The role of Conversational Wisdom in helping people talk about their feelings

To kick off TJ’s coverage of Mental Health Awareness Week 2019, Sara Hope tells us that it all begins with the power of conversation

Conversations are how we connect. At work. At home. With friends. With colleagues. With clients. They are the golden thread that can either work for us or against us. They can lead to trust or distrust.  Make us feel threatened or safe. They are the lifeblood of organisations.

What we know is that people are now craving a different kind of conversation. If organisations want to create a culture where it’s okay for people to talk about their feelings, focusing on conversations is a great place to start.

Appreciating how conversations can work for or against us and how they can trigger different parts of the brain, can help us understand why it’s important to develop our Conversational Wisdom [1].

Conversational wisdom

Conversational wisdom is learnable, and is necessary to build more human, productive and sustainable organisations. Based on the research into leadership conversations, it provides a structure that helps leaders improve their leadership capability from a conversational perspective.

Conversational Wisdom

The model defines three essential conditions for anyone looking to engage in a meaningful conversation – being human, being aware and being skilled.

As human beings we are all driven by basic needs for meaning, human connectedness, for understanding, empathy, and feeling that we are valued and heard. We are all inherently emotive. This means that whatever and wherever the conversation, our emotions provide a huge part of the framework we use to communicate effectively.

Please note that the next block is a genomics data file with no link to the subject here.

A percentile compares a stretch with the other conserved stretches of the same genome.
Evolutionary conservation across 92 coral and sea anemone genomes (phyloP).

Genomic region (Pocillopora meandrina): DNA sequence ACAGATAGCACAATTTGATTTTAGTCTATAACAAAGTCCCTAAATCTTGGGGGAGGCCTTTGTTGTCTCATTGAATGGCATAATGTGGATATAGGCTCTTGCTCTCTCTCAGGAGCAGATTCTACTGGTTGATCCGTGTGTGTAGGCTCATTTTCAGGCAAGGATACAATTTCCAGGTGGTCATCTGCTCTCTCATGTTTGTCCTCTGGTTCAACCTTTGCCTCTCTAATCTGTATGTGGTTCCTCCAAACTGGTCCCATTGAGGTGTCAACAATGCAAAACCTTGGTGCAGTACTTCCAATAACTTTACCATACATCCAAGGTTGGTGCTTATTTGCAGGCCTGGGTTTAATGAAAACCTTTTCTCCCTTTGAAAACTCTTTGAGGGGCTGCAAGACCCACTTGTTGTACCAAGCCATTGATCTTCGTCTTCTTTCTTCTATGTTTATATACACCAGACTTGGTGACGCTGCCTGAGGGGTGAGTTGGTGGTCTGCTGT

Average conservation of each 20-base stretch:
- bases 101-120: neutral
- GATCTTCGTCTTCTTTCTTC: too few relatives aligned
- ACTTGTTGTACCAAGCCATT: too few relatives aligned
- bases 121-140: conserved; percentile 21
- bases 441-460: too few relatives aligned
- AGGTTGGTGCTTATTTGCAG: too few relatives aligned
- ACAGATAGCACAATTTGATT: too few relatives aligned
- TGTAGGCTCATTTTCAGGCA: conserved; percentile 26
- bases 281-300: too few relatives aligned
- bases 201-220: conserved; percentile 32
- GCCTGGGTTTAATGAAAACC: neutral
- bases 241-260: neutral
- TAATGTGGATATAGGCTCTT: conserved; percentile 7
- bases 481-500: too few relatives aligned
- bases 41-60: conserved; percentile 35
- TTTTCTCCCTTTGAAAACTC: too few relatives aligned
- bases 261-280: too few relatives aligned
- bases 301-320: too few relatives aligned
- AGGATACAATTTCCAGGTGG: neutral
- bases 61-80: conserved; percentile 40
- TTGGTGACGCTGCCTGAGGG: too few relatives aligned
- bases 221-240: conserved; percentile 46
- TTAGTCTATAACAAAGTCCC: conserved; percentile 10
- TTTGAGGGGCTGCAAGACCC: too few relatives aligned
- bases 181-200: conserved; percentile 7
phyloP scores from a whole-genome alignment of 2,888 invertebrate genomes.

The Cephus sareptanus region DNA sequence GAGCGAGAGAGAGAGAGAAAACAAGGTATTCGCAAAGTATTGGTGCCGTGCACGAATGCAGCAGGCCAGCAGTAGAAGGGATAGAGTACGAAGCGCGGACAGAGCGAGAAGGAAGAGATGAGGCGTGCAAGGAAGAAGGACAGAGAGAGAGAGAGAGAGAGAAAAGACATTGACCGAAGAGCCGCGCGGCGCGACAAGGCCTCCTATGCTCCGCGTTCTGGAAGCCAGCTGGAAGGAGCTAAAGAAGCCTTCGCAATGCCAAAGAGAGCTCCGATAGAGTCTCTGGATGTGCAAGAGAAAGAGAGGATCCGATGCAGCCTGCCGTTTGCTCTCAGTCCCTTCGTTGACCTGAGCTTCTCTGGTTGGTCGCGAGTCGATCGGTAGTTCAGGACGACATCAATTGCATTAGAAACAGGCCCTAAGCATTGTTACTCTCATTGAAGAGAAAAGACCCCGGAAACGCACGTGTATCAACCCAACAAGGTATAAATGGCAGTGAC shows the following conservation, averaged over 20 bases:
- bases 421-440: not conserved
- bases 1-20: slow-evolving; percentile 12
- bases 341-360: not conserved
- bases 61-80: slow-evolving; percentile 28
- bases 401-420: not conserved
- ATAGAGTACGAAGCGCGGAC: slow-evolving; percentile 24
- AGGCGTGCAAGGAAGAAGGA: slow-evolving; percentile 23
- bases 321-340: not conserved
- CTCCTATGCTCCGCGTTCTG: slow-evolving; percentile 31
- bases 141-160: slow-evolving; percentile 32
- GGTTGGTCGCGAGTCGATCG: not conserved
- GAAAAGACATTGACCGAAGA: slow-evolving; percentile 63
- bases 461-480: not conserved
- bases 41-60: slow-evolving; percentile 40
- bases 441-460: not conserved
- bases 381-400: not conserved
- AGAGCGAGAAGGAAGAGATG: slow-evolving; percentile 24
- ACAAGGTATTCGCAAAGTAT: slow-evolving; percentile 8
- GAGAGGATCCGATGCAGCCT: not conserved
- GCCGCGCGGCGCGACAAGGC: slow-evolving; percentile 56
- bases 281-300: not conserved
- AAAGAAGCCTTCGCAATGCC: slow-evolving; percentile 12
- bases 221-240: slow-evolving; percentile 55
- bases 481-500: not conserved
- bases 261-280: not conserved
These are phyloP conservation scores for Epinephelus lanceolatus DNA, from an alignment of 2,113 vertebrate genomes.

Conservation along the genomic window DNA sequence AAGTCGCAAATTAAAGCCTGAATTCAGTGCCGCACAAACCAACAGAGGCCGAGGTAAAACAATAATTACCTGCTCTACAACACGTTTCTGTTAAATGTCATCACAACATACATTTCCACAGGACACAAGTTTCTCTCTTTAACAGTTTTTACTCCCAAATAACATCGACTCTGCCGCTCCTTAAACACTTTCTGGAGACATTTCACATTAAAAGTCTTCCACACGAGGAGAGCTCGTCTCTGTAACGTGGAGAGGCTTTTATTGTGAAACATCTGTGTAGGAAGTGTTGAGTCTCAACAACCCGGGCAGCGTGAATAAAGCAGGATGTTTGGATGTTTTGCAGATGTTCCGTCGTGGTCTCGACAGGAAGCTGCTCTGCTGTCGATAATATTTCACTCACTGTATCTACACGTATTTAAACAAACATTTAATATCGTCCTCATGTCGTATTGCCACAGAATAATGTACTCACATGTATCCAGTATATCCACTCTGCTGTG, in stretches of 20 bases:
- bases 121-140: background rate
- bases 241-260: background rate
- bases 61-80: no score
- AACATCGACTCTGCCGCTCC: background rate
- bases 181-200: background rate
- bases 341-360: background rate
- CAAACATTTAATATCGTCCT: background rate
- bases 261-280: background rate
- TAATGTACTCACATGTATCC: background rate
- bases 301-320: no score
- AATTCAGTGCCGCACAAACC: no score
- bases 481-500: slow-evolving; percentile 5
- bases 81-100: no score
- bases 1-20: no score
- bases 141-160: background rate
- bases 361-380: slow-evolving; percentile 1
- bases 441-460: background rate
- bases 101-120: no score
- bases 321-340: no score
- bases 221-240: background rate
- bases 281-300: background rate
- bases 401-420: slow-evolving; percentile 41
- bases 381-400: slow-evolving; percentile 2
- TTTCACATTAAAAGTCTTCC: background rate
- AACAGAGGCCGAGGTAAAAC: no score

Being aware

Peter Drucker once said “you cannot manage other people unless you manage yourself first”. This is true when it comes to our own mental and emotional health. If we have a role to support others, we need to be looking after ourselves.

Awareness helps us to be mindful of all the different elements that inevitably come into play in our conversations. From our unconscious biases, to power dynamics, to the assumptions we may have already made.

Being skilled

Having conversations about our feelings can sometimes be uncomfortable – many would do anything possible to avoid them. When we understand our predisposition of keeping ourselves safe, it becomes easier to appreciate why we don’t relish the idea of stepping into this arena.

How then, do we develop the skills for having what may seem like a difficult conversation? We need a strategy to do it, and we need to practise. As line managers, we need to ask ourselves the questions: how do I recognise the signs and symptoms that somebody might need my support, and if I do notice that, how do I have that conversation?

Often, we give leaders the process to follow but not the opportunity to practice in a safe learning environment. To grow the confidence to have those conversations requires a willingness to be vulnerable, to experience discomfort, to practice, and to reflect.

To really shift our leader’s skills in stepping up to great conversations, we need to help them understand how to do this well and provide them with the opportunity to practice.

Being human

As humans we make meaning and grow understanding through our relationships with others and our world. Relationships are what surround and support successful conversations at work. Relationships support better conversations, and better conversations build better relationships. There is no separating them.

One way to strengthen our relationships is to demonstrate empathy in our conversations. This means showing that we listen and care, that we can see the world as others see it, and that we can understand another person’s feelings.

Dr Brené Brown reminds us that we can only create a genuine empathic connection if we are brave enough to really get in touch with our own fragilities.

[1] Conversational Wisdom is a registered trademark of the Conversation Space.

This article was published by Training Journal 13 May 2019 as part of Mental Health Awareness Week.

By Sara Hope